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and we cannot but think, that its importance in early Christian history, which has usually been traced almost exclusively in the West, has been much underrated. Hence came the mystic Cabala (1) of the Jews, ihe chief parent of those gnostic opinions, out of which grew lhe heresies of the early Church : here the Jews, under the Prince of the captivity, held their most famous schools, where learning was embodied in the Babylonian Talmud; and here the most influential heresiarch, Manes, attempted to fuse into one system the elements of Magianism, Cabalism, and Christianity. Having thus rapidly traced the fortunes of this great Jewish colony, we must reascend to the time of its first establishment.
From a very early period the Jews seem to have possessed a Cabala, a traditionary comment or interpretation of the sacred writings. Whether it existed before the Captivity, it is impossible to ascertain; it is certain that many of their books, even those written by distinguished prophets, Gad and Iddo, were lost at that disastrous time. But whether they carried any accredited tradition to Babylonia, it seems evident, from the Oriental cast which it assumed, that they either brought it from thence on their relurn to their native land, or received it subsequently during their intercourse with their Eastern brethren (2). Down to the Captivity the Jews of Palestine had been in contact only with the religions of the neighbouring nations, which, however differently modified, appear to have been essentially the same, a sort of Nature-worship,
in which the host of Heaven, especially the sun and moon, under Syrian
different names, Baal and Moloch, Astarte and Mylitta, and proReligions. bably as symbols or representatives of the active and passive powers
of nature, no doubt with some distinction of their attributes, were the predominant objects. These religions had long degenerated into cruel or licentious superstitions ; and the Jews, in falling off to the idolatry of their neighbours, or introducing foreign rites into their own religious system, not merely offended against the great primal distinction of their faith, the unily of the godhead, but sunk from the pure, humane, and comparatively civilised institutes of their lawgiver, to the loose and sanguinary usages of
barbarism. In the East, however, they encountered a religion of Religion of Persia. a far nobler and more regular structure (3): a religion which offered
no templation to idolatrous practices; for the Magian rejected, with the devout abhorrence of the followers of Moses, the exhibilion of the Deity in the human form; though it possessed a rich store of mythological and symbolical figures, singularly analogous to those which may be considered the poetic machinery of the later seems peculiarly appropriate if written in that
(1) Cabala is used here in its most extensive region.
sense. See Chiarini, p. 97. Lucan's “Cumque superba foret Babylon spo- (2) Mosheim, De Rebus Christ, ii. 18. lianda" may indeed be mere poetic licence, or (3) In Asiâ Persarum religionem cæteris esse may allude to Seleucia,
nobiliorem. Mosheim, Inst. p. 58., and Grot, de
Ver. ii. 10.
Hebrew prophets (1). The religion of Persia seems to have held an intermediate rank belween the Pantheism of India, where the whole universe emanated from the Deity, and was finally to be reabsorbed into the Deity, and the purer Theism of the Jews, which asserted the one omnific Jehovah, and seemed to place a wide and impassable interval between the nature of the Creator and that of the crealed being. In the Persian system, the Creation owed its existence to the conflicting powers of evil and good. These were subordinate to, or proceeding from, the Great Primal Cause (Zeruane Akerene), Time without bounds (2), which in fact appears, as Gibbon observes, ralher as a metaphysical abstraction, than as an active and presiding deity. The Creation was at once the work and the dominion of the two antagonist creators, who had balanced against each other in perpetual conflict a race of spiritual and material beings, light and darkness, good and evil. This Magianism, subsequent to the Jewish Captivity (3), and during the residence of the caplives in Mesopotamia, either spread with the conquests of the Persians, from the régions farther to the east, Aderbijan and Bactria, or was first promulgated by Zoroaster, who is differently represenled as the author or as the reformer of the faith. From the remarkable allusions or points of coincidence belween some of the Magian tenets and the Sacred Writings (4), Hide and Prideaux laboured to prove that Zoroaster (5) had been a pupil of Daniel, and derived [hose nolions, which seem more nearly allied to the purer Jewish failh, from his intercourse with the Hebrew prophel, who held a high station under the victorious MedoPersian monarchy (6). But, in fact, there is such an originality Complete6)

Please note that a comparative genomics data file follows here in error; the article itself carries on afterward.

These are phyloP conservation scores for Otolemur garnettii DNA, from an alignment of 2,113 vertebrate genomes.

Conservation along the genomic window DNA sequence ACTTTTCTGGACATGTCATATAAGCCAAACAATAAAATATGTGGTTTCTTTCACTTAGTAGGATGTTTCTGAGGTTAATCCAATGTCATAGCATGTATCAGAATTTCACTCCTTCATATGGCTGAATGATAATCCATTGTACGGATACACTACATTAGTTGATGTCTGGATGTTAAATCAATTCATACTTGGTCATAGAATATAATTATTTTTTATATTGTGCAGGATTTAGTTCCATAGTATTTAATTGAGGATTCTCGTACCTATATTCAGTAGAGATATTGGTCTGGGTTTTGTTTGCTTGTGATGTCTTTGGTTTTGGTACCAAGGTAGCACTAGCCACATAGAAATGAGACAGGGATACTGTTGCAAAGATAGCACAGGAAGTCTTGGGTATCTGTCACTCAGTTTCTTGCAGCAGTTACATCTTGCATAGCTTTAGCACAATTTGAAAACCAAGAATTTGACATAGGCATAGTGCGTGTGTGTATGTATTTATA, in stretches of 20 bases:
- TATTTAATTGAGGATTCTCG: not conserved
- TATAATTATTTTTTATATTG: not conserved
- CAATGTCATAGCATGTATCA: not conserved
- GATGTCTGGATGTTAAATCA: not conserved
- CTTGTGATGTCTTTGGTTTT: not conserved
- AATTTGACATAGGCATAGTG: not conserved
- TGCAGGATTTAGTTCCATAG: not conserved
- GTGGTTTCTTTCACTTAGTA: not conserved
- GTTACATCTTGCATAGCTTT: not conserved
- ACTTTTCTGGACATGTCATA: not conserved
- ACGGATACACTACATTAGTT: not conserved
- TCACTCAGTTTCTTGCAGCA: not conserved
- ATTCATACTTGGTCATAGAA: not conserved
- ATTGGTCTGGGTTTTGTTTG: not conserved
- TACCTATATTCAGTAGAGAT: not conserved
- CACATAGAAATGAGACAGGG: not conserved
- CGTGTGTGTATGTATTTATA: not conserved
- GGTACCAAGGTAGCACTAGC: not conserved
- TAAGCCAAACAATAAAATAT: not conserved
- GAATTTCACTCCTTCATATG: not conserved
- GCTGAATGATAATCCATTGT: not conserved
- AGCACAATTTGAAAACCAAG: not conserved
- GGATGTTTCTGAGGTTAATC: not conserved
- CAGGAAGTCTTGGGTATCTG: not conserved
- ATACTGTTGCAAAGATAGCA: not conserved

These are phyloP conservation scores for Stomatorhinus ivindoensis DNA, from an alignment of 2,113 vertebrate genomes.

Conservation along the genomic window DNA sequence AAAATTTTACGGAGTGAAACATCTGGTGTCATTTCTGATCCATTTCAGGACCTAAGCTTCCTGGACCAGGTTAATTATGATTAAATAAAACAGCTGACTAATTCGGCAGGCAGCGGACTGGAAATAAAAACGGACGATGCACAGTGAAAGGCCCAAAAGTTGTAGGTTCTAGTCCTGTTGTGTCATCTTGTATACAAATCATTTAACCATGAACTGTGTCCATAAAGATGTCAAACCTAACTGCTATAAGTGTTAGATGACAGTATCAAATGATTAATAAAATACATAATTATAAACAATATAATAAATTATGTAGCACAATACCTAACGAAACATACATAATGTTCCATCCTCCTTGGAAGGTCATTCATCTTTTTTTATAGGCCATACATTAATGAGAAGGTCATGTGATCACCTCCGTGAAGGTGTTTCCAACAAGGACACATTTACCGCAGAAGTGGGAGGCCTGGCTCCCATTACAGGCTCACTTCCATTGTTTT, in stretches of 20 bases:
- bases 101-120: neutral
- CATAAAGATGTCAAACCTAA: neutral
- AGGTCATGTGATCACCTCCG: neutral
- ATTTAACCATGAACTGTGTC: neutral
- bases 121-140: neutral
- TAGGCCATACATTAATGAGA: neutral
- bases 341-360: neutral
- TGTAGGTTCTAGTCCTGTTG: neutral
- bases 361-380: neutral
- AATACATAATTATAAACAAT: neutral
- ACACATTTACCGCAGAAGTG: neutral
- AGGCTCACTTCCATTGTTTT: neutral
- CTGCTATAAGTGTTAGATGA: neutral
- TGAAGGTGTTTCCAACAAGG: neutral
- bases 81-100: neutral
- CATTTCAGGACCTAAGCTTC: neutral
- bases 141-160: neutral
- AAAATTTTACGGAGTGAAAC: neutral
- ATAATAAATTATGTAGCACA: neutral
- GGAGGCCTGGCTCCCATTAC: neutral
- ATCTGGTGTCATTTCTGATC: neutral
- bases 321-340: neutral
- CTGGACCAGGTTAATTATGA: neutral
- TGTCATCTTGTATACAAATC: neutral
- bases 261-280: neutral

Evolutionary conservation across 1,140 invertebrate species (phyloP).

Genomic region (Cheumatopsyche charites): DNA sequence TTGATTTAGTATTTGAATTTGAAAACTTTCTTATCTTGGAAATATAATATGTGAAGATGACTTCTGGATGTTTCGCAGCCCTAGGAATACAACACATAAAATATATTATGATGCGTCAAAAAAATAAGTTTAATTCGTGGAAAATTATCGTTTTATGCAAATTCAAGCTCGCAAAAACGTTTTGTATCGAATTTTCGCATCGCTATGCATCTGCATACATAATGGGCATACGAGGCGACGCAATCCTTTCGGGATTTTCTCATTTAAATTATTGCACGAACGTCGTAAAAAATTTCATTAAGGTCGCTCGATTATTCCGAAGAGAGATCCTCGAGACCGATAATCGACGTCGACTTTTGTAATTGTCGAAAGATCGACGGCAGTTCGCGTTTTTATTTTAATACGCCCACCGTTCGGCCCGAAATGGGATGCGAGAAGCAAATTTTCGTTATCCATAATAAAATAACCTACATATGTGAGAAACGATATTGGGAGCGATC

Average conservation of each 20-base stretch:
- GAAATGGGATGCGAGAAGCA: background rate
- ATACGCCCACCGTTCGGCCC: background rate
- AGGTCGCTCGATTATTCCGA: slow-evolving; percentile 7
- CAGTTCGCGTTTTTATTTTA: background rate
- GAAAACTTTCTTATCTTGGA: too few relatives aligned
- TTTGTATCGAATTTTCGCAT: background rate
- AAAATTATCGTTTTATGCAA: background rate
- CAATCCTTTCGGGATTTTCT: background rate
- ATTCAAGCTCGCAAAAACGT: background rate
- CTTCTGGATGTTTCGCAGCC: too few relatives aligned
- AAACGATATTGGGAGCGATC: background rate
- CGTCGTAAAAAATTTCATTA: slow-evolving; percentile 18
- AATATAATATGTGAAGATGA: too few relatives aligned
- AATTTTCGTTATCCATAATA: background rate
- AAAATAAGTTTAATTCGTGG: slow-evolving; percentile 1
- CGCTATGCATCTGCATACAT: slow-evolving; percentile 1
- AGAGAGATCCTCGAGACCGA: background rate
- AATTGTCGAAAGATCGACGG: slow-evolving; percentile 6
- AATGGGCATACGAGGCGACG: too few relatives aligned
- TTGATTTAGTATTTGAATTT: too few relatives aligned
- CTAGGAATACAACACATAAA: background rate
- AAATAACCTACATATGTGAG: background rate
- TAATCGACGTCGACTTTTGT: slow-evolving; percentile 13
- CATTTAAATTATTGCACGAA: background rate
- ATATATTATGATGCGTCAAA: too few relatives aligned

Zoroastri. (1) This, it may be observed, has no connec- of gold,” or “the star of splendour," and may
an system, tion whatever with the originality or authority have been a litle or appellative. of these predictions. It should be borue in mind, (6) The bypotbesis which places Zoroaster that in these visions. it is the moral or religious under the reign of Darius Hystaspes, identified meaning alone which can be the object of faith, with the Gushtasp of Persian mythological hisnot the figures through which that meaning is tory, is maintained by Hyde, Prideaux, Anquetil conveyed. There is no reason why the images of du Perron, Kleuker, Herder, Goerres, Malcolm, Daniel and Ezekiel should not be derived from, Von Hammer, and apparently by De Guignaut. or assimilate to, the prevalent förins around The silence of Herodotus appears to me among them, as well as those of the rustic Amoz be the strongest objections to this view. chiefly drawn from pastoral or rural life. See, e. Foucher, Tychsen, Heeren, and recently Holty, 8., Chiarini's curious theory about the chariot identify Gushtasp with Cyaxares I., and place the of Ezekiel. Preface to Talmud, p. 90. and 101. religious revolution under the previous Median
(2) So translated by Du Perron and Kleuker. dynasty.
These views may in some degree be reconciled (3) The appearance of the Magian order, be. by the supposition that it was a reformation, not fore the conquest of Babylon by the Medo-Per- a primary development of the religion which sian Kings, is an extremely difficult question. took place under the Medo-Persian, or the Persian Nebuchadnezzar's arıny was attended (Jer. xxxix monarchy. The elements of the faith and the 3.) by Nergal-sharezer, the Rab-mag, 22 27 caste of the Magi were, I should conceive, earlier. (Archimagus). Compare Bertholdt, Daniel Ex